Lesson 8: A More Memorable Loaf

Over years spent baking bread, I have discovered approaches that help me consistently turn out more memorable loaves:

  • The timeframe for creating a loaf of bread changes as the temperatures change throughout the year. Paying attention to temperature will help you create good loaves of bread within a predictable time frame. If you’re less interested in monitoring temperature, you can still create delicious loaves of bread, but your timeframe will vary depending on how warm or cold your room temperature and ingredients are. In general, if you are monitoring temperature, your kneaded dough should be about 72 degrees. You can determine its temperature by pushing an instant-read kitchen thermometer into the middle of the kneaded dough. If it’s warmer, start with cooler ingredients the next time. If it’s cooler, start with warmer ingredients. With a 72-degree dough in a room that is about 75 degrees, moving from mixing the dough to putting the dough in the refrigerator should take in the range of 4-6 hours (it depends, in part, on the liveliness of your starter). By monitoring the temperature in this way, you will be able to predict your timeframe with some precision.


  • Making sourdough bread is an art and not a science. As a result, I can’t tell you exactly how long bread dough should rest on the countertop before you put it in into the refrigerator; you will ultimately do it often enough that you will be able to read each dough yourself. I can, however, offer some general guidelines. In cool weather and starting with room temperature ingredients (without measuring precise temperatures), the timeframe from mixing dough through putting it in the refrigerator takes anywhere from 6-8 hours. In contrast, in warmer weather the same process may take a total of 3-4 hours.
  • A long, slow rise gives bread better flavor and a longer shelf-life. You may taste this difference during colder months. And you may feel the difference because when bread is fermented slowly in cooler temperatures it can stay moist and good-tasting for up to a week.
  • When considering water, keep in mind that the best artisan breads begin as relatively wet doughs. It is water, as much as the starter itself, that defines the character of sourdough bread. Although differences in the way you shape, proof and bake your loaf can create variations in the crust, it is water—adequate hydration—that facilitates chemical reactions within the dough and creates and defines an open, airy crumb.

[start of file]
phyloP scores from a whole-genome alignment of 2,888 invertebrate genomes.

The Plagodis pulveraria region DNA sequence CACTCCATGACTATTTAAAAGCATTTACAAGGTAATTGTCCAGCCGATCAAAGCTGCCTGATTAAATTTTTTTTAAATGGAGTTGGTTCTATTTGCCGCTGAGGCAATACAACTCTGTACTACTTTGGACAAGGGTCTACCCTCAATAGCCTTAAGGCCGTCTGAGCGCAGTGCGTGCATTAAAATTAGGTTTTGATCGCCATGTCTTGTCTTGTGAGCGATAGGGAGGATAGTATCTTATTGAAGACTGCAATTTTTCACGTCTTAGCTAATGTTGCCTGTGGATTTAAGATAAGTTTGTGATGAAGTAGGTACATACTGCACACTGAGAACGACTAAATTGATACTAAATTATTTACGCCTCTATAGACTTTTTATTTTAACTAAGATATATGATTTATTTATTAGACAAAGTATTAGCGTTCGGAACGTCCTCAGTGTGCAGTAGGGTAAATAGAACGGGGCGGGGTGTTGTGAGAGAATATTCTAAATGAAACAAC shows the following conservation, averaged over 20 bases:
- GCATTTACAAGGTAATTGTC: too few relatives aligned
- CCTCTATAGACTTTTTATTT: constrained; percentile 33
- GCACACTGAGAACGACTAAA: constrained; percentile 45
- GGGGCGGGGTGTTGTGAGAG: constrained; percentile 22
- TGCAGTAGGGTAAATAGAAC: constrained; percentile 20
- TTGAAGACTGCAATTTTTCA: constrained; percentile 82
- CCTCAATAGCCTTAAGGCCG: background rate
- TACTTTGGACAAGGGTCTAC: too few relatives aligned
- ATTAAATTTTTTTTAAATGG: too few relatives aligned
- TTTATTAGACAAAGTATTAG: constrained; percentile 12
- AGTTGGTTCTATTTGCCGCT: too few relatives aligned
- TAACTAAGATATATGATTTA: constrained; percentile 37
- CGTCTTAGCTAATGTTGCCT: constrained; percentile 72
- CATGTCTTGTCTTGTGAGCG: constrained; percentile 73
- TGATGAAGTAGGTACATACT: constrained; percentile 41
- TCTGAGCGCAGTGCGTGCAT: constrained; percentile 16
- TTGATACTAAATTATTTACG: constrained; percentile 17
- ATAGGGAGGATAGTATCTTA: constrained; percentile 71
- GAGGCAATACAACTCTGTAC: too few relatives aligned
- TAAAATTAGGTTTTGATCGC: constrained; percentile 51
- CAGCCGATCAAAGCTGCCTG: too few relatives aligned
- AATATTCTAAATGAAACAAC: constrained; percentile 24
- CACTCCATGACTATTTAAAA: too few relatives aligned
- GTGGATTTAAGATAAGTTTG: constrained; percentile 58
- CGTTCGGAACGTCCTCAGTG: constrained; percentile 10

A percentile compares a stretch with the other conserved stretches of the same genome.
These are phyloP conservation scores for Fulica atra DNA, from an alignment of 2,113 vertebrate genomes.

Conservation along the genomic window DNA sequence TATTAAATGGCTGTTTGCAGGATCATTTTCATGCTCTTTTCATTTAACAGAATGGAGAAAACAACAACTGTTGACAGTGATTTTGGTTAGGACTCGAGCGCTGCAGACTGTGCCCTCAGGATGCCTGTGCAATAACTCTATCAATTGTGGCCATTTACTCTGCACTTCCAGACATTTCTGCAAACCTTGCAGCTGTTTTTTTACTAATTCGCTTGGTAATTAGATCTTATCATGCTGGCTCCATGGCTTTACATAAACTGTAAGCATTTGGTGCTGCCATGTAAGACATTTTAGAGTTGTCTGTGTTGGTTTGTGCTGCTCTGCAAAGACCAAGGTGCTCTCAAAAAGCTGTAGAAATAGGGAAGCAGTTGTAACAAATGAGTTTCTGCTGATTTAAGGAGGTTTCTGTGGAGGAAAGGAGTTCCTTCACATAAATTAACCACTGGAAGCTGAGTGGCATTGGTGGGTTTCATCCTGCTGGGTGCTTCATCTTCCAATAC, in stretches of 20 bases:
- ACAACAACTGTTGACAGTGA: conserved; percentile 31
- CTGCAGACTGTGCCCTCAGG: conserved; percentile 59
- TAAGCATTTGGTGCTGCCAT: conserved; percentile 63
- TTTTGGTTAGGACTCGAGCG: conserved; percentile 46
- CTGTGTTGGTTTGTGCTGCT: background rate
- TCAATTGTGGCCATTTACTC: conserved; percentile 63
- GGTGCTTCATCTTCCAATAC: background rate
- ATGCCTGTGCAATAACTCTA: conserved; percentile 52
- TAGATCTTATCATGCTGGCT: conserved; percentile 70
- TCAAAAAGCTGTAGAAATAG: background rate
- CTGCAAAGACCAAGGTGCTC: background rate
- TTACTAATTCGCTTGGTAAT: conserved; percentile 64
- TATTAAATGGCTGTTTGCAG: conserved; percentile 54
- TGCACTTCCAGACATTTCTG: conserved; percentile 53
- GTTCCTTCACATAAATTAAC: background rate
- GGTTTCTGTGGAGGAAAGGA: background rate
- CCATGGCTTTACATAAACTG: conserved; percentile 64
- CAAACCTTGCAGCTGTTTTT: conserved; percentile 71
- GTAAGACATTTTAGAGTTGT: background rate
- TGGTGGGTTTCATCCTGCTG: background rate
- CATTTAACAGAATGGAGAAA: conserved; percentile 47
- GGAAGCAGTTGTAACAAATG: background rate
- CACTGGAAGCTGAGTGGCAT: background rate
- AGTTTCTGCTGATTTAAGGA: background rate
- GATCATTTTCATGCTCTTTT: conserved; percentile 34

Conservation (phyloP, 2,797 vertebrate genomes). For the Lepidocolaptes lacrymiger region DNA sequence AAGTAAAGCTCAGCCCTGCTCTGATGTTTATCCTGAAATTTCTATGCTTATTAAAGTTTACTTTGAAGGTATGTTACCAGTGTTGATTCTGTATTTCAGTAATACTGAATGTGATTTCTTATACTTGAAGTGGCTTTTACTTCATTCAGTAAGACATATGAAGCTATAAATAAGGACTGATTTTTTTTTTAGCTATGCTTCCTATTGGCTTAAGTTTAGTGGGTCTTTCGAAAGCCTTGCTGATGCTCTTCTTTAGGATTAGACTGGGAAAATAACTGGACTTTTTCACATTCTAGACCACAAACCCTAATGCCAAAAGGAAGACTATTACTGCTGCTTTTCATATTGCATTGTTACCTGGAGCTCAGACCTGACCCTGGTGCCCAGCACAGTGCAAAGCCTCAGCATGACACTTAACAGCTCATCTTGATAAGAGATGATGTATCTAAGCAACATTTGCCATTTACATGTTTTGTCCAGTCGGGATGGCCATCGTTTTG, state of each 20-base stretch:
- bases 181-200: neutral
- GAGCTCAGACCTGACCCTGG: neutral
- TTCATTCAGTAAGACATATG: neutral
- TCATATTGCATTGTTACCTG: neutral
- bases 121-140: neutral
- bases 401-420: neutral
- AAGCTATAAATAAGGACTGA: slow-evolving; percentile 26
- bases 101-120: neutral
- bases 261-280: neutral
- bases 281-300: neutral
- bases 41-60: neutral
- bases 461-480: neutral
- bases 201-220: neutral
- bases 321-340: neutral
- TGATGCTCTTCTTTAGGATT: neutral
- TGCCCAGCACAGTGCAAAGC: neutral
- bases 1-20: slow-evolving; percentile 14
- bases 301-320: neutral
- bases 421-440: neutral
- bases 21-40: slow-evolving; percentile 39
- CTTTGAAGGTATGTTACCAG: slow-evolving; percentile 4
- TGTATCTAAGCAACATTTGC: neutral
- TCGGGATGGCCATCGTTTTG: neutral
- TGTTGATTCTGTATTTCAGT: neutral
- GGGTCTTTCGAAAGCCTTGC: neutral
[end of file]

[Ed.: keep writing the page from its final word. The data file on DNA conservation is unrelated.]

• Early on, I assumed that scoring—making a pattern of cuts on the loaf just before baking—was mostly decorative; observation, reading, and experimentation have taught me otherwise. Those who have given birth to children might rightly consider scoring an episiotomy for the bread: as it facilitates and controls the direction of the rise, it also controls the tear. It works best to score your bread at a relatively shallow angle, perhaps 30 or 40 degrees. So rather than cut straight into the dough, cut just under the crust. For dough that is adequately proofed but still has some rise left in it—in other words, an ideal loaf—you might cut about ½” into the bread. For loaves that are slightly underproofed, cut a bit deeper to encourage the rise. And for loaves that are overproofed, make very shallow cuts or the dough may collapse and not make a full recovery. How do you know whether your loaves are well-proofed? Experience will be your guide. But if a dough is wobbly rather than firm, and if it begins to deflate when you score it, it is overproofed. When this happens, don’t worry; just make a shallow score and the loaf will likely rise, just not as high as it might have otherwise. It will still taste good, and you will then know to give your next loaf less time on the counter top before refrigerating.
  • I’ve listed measurements first in “cups” and “teaspoons” in order to keep the process familiar and simple, and in “ounces” for precision. But if you’re going to continue baking sourdough bread, you may eventually refer to the many artisan bread books that have been written. And this, in turn, may leave you feeling overwhelmed by unfamiliar terminology (like the “hydration” of your sourdough starter) and metric measurements for flour (like “grams”). Do not be deterred by language that is new to you. What you have is a 100% hydration starter, which means that you feed it with equal quantities of water and flour. As for the metric measurements, you can manage them by purchasing a kitchen scale; they currently sell for under $30 and are easy to use. Simply turn on the scale and put a bowl on top. Push “tare” to bring the weight to zero. Add the first ingredient until you measure the proper amount, and push “tare” again. Keep doing this. You will appreciate having no more dirty measuring cups and spoons, and you will also appreciate the ease and precision a scale will bring to your baking.

Next Up: Sourdough Pizza

Copyright 2014, Ellen Arian, Ellen’s Food & Soul